“If you think that’s selling out, there’s probably nothing I can do to change your mind, but, personally, I think that the biggest sell-out is when you’re just making music to be successful. You release the same thing over and over again because you hope it will get into the charts.

“Musically, we’ve always been all over the place… and that’s how we like it.”

As a kid, were you the same?

“Absolutely. My musical tastes were influenced by my parents and, in particular, my dad’s record collection. He had everything from classic rock to soul, R&B, Stax, Motown, Hendrix… When you’re a kid, you don’t say, ‘Oh, I’m only going to listen to rock music’. Your imagination is open to anything. You hear a song and you think it’s cool, simple as that. When I discovered Jimi Hendrix’s Little Wing, I remember thinking it was the most beautiful piece of music I’d ever heard. But then the first record I ever bought was Nirvana’s Nevermind.

“Because of my parents’ attitude to music – they listened to it and talked about it all the time – I think I understood how much music could mean. I listened to the lyrics, I felt the emotion. That all sounds kinda vague and weird when I say it today, but I knew music was important.”

There’s a lot of difference between that start and where you are now. How did you get from Smells Like Teen Spirit to Zeds Dead?

“Every kid has to go through the rock thing, but when you get to high school, you start getting exposed to all sorts of other music. You get new friends, friends with older brothers. That’s where I met Zak. First came hip-hop; that’s what me and Zak bonded over. The golden era mainstream stuff, which then took us into some of the crazy underground tunes.”

Hip-hop and rock do seem to be the starting points for a lot of US producers who end up in EDM/dance music/electronic music.

“Not every time! I’ve met producers who started off with the early raves and early dubstep, but for me, hip-hop made more sense than what was happening in the clubs. The crossover point was drum ’n’ bass. Because it was twice the speed of hip-hop, there were a lot of drum ‘n’ bass remixes of hip-hop records… the Fugees, Method Man. That gave me a gateway into this new world.

“From there, I heard dubstep. Because hip-hop had also taken me into reggae, I could then make the connection with dubstep. All the pieces started to fall into place. And I was so excited by what I was hearing that I automatically started listening to house, electro… I wanted to have it all.”

Did you go down the DJ route?

“Not at all - we wanted to produce; we wanted to make music. The problem was that we had no idea how to do it. Can you remember MTV Music Generator for the Sony PlayStation?”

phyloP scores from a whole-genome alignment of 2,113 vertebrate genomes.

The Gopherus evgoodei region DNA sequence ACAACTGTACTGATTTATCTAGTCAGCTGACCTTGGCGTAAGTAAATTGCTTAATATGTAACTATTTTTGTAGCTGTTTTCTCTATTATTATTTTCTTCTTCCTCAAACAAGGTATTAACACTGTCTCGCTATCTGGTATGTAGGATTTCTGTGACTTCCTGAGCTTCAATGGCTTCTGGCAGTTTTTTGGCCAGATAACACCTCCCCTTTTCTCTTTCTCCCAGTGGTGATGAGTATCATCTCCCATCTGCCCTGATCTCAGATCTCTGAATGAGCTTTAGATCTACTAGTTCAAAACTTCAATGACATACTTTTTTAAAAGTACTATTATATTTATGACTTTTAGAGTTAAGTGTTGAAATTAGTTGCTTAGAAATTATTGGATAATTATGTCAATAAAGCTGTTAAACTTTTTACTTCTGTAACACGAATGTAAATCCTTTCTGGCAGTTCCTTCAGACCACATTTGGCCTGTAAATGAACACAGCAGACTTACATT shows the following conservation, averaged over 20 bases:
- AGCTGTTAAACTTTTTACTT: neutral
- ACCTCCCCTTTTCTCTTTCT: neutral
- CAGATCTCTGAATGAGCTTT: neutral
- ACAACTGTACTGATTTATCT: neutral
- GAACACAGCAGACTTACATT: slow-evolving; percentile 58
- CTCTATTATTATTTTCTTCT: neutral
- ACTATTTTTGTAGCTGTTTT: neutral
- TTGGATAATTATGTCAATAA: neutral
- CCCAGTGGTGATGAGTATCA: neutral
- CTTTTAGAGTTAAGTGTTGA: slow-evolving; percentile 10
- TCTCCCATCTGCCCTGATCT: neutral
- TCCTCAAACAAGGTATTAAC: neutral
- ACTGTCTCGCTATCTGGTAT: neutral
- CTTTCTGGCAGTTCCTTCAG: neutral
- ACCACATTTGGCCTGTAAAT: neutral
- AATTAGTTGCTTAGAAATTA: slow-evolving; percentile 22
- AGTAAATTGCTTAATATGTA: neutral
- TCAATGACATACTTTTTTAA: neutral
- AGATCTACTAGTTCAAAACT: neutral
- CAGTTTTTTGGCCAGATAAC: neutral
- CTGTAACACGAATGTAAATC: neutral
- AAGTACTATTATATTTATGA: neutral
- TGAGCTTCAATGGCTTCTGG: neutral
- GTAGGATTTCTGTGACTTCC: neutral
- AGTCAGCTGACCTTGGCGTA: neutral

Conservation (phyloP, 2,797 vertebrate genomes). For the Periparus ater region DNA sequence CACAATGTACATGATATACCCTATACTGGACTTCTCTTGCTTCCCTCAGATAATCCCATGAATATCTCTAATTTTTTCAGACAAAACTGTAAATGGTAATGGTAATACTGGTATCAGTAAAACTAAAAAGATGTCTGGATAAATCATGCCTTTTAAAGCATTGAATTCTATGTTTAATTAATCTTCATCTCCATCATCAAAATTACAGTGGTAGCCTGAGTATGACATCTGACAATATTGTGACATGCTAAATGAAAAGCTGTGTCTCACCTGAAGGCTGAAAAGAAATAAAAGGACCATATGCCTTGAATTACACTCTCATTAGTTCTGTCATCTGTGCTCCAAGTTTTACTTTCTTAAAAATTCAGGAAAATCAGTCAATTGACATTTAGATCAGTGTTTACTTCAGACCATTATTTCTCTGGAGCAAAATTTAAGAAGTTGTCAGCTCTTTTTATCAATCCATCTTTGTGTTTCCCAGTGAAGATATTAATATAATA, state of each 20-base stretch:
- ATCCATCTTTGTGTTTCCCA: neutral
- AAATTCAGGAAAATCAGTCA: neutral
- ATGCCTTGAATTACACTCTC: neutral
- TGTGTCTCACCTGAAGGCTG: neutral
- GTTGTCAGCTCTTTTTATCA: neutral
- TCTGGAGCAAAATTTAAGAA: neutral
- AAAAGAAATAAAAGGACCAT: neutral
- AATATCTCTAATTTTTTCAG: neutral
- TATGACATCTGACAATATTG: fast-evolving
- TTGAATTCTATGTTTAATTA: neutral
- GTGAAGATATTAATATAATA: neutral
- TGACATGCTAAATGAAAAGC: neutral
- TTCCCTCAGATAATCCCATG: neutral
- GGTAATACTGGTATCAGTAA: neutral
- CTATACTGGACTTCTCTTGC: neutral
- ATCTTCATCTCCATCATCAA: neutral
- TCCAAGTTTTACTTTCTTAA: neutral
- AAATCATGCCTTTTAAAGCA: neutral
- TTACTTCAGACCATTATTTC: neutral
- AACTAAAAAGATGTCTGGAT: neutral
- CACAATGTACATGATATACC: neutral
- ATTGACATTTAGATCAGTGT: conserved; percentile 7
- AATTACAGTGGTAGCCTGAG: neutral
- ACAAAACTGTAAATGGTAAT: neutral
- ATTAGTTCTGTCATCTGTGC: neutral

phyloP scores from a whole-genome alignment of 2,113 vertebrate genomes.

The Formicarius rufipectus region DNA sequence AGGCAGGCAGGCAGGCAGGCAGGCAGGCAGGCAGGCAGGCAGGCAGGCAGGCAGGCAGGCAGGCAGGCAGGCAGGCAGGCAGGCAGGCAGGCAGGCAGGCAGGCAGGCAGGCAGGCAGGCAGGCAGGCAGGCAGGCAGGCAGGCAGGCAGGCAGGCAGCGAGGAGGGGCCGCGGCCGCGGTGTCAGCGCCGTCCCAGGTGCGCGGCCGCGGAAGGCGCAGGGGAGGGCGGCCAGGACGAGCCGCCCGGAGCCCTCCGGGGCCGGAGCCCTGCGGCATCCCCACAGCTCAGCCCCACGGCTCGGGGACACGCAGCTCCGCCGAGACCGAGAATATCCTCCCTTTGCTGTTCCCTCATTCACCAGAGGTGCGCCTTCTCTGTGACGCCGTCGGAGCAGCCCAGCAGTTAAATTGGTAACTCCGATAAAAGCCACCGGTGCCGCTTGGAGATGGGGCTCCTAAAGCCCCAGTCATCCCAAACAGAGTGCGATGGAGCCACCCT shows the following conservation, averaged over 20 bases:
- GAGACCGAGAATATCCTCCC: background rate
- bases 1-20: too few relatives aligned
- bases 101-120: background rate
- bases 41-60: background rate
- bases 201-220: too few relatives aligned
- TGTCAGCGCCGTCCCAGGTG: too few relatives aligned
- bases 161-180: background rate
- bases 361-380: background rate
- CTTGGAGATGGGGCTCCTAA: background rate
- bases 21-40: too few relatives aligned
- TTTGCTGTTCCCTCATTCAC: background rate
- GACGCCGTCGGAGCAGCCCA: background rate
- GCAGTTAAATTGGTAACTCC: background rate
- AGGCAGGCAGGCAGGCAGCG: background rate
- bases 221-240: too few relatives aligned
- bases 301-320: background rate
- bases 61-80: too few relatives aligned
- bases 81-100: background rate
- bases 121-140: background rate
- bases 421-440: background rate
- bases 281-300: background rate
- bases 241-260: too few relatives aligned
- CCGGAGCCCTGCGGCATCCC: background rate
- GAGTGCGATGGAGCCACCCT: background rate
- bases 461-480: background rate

Not often that gets mentioned on MusicRadar!

“I loved it… I was obsessed with it. It was a video game that allowed me to pretend I was a producer. I must have spent a couple of years on that thing, learning everything I could. I remember being blown away by the fact that I’d made a beat. My own beat!

“Like every family, we ended up getting a computer, and that allowed me to take things a bit further. I think it was Acid, then FruityLoops. I was delving deeper and deeper into music, but it still wasn’t sounding like I wanted it to sound, so I decided to go to this big music/electronics show in Toronto.

“Man, I was so naïve! I’d saved up a bunch of money, wandered over to one of the stalls and said, ‘I want my own studio’. It was a bit like when you go into a car showroom. All you want is a car to get you from A to B, but the guy sells you a Rolls Royce, with all the extras. You get the heated seats, the metallic paint job, the sunroof, the wide tyres, the tinted windows. I was this guy’s ideal customer. He just put a bunch of stuff on the counter and I bought it, thinking that I’d get home and have a hit record.

“Ha ha! I struggled with Cubase for a while, but I ended up going back to FruityLoops. That’s when I realised it wasn’t gonna happen unless I sat down and made it happen. The long, long, long process of learning how to be a producer had begun.”

You’re amongst friends. We’ve all been there…

“There were resources out there, but nothing like today. If you want to make cool-sounding bass, all you have to do is look on YouTube, but back then, me and Zak were just throwing paint at the wall to find out which bits would stick. Making songs over and over again until they sounded OK.